Georgia, Armenia and Azerbaijan were all former parts of the Persian Empire, in a past that is remote enough not to sound threatening any longer. The three republics have been strongly influenced by Persian culture and its heritage is still visible and tangible in the art, language and architecture of the South Caucasus. This historic heritage has been preserved regardless of the twists and turns of international relations, and the fact that investments from and to Iran might be more easily accessible and more open could further enhance the exchange and the promotion of common assets. Something should be stressed here: this is an ongoing process, the ball is already rolling. Iran might have been an international pariah in other theaters, but it has never been left as an outsider in the South Caucasus. It preserved its regional relevance, and it kept developing its relations with the two plus one - Georgia does not actually share any border with Iran - northern neighbors.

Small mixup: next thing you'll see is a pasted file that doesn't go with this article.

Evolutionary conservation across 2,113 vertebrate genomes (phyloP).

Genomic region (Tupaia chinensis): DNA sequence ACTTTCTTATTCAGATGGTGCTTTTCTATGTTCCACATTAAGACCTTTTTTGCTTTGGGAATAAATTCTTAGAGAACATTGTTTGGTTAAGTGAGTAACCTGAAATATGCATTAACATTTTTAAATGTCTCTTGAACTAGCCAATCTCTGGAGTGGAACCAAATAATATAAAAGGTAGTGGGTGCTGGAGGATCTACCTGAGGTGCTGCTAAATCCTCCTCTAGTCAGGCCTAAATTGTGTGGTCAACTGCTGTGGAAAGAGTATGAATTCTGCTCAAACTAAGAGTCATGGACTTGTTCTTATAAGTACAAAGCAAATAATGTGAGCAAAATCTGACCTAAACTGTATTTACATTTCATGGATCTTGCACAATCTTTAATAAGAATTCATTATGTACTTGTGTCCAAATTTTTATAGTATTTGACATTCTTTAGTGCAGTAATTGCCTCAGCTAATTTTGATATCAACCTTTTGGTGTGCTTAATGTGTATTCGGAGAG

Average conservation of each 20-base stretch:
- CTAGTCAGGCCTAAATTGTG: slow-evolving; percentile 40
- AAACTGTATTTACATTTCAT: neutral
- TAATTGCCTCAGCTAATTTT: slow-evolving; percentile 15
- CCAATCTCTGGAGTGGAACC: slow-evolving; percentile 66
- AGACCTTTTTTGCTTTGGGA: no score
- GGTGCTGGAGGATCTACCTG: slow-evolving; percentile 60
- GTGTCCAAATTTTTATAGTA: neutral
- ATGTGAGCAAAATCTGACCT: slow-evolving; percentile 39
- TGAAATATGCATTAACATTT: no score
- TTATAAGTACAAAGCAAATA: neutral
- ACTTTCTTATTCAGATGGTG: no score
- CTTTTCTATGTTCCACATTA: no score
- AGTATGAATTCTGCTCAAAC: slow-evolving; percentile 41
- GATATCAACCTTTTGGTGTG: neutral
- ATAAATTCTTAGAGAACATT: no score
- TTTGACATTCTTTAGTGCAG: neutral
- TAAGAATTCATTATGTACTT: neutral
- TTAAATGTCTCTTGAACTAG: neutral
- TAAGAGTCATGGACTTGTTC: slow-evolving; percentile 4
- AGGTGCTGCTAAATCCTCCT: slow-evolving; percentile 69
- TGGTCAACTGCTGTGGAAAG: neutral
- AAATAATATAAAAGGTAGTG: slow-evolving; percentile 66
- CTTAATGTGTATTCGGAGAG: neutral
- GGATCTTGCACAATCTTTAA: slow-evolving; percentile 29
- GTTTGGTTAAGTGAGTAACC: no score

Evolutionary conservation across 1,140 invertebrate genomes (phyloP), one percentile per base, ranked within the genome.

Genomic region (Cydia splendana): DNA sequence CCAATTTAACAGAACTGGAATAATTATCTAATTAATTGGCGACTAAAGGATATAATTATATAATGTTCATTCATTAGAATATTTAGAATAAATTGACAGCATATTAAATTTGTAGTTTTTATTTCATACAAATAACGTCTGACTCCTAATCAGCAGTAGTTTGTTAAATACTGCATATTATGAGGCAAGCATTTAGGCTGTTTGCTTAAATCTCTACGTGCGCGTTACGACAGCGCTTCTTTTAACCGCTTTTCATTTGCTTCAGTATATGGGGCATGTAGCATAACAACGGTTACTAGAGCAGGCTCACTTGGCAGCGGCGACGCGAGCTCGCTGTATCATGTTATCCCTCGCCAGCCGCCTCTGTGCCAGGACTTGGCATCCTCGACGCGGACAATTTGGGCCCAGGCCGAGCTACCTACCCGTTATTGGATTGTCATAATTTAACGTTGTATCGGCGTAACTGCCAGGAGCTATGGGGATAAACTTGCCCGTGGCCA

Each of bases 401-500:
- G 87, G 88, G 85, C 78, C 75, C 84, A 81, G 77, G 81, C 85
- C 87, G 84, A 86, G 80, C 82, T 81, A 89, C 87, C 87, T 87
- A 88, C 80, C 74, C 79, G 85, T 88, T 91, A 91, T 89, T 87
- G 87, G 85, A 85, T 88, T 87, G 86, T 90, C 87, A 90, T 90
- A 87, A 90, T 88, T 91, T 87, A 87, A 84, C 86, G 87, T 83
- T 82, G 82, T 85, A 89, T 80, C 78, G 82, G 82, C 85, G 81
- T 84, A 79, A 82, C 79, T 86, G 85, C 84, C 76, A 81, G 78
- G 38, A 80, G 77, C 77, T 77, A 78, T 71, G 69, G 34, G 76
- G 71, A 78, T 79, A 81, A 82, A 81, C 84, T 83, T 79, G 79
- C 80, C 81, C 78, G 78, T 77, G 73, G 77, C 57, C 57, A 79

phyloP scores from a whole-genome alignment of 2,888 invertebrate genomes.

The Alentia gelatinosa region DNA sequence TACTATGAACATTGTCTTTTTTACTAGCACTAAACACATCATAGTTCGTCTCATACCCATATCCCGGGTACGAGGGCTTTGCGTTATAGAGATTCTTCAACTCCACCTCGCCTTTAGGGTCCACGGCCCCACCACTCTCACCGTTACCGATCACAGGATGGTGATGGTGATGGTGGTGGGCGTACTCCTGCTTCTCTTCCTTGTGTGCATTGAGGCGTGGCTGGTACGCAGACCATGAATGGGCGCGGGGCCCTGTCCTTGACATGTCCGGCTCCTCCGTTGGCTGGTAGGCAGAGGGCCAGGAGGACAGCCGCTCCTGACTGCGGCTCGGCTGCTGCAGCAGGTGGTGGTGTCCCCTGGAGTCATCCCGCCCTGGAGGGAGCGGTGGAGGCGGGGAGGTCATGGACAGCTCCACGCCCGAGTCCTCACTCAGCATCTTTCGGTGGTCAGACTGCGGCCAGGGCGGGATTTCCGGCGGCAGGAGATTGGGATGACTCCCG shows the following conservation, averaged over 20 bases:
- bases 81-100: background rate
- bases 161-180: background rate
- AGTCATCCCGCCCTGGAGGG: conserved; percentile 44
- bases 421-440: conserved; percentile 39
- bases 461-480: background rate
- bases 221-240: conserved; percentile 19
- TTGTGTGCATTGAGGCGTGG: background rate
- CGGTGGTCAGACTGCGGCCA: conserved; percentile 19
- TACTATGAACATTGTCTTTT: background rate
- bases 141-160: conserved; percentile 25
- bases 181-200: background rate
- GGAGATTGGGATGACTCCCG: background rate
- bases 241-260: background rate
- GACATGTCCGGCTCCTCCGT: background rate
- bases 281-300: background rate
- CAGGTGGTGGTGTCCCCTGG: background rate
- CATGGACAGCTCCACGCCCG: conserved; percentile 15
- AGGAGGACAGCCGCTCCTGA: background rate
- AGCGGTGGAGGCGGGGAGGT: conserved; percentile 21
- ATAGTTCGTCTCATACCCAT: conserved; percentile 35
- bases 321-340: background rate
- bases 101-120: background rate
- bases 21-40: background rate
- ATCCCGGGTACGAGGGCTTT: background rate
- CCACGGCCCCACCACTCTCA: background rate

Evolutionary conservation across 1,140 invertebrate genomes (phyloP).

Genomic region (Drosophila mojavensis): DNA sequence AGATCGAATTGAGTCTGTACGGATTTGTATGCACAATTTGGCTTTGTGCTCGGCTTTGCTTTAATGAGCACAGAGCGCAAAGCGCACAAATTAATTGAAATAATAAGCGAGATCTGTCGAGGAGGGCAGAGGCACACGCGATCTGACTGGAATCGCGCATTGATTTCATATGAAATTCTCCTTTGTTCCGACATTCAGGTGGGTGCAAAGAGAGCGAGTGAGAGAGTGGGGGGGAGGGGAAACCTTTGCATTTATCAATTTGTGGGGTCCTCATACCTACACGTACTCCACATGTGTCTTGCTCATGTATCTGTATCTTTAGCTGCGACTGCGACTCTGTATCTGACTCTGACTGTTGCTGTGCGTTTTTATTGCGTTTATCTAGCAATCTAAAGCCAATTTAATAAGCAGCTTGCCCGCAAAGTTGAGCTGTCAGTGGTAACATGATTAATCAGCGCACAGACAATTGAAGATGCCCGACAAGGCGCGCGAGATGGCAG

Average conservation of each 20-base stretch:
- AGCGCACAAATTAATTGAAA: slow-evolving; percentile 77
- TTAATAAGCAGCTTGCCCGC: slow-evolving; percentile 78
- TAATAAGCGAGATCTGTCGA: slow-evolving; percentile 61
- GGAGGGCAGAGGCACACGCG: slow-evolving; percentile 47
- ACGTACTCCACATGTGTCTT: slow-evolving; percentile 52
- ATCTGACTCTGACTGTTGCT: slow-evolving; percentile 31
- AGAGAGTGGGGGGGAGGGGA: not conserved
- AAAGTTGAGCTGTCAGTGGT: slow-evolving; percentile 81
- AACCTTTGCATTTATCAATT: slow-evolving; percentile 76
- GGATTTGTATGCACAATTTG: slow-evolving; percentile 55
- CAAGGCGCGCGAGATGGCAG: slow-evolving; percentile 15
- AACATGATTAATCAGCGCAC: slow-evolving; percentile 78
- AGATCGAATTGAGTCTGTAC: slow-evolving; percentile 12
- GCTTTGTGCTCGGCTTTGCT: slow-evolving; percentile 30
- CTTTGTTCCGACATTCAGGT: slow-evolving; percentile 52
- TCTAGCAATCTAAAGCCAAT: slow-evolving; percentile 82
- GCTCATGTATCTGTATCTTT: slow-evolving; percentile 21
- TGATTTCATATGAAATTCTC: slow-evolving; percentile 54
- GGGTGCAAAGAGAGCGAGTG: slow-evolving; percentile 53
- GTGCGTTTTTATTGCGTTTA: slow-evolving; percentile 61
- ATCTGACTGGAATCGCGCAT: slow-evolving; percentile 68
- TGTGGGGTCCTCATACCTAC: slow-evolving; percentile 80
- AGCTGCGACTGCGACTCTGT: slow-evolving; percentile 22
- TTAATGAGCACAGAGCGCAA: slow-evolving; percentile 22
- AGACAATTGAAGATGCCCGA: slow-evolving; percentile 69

For the three post-Soviet Republics trade exchange and diplomatic ties with Iran were till the very recent past to be molded not only consistently with the nature of the bilateral relation but, often on the tightrope, with the international commitments undertaken. Now things may go more smoothly, at least this is what can be assumed from a short review of what happened and what is happening in the last months in Georgia, Armenia and Azerbaijan. Necessarily singularly, one by one.
My commentary for AVIM: http://www.avim.org.tr/analiz/en/IRAN-AND-THE-SOUTH-CAUCASUS:-THE-IMPACT-OF-THE-NUCLEAR-DEAL-/4166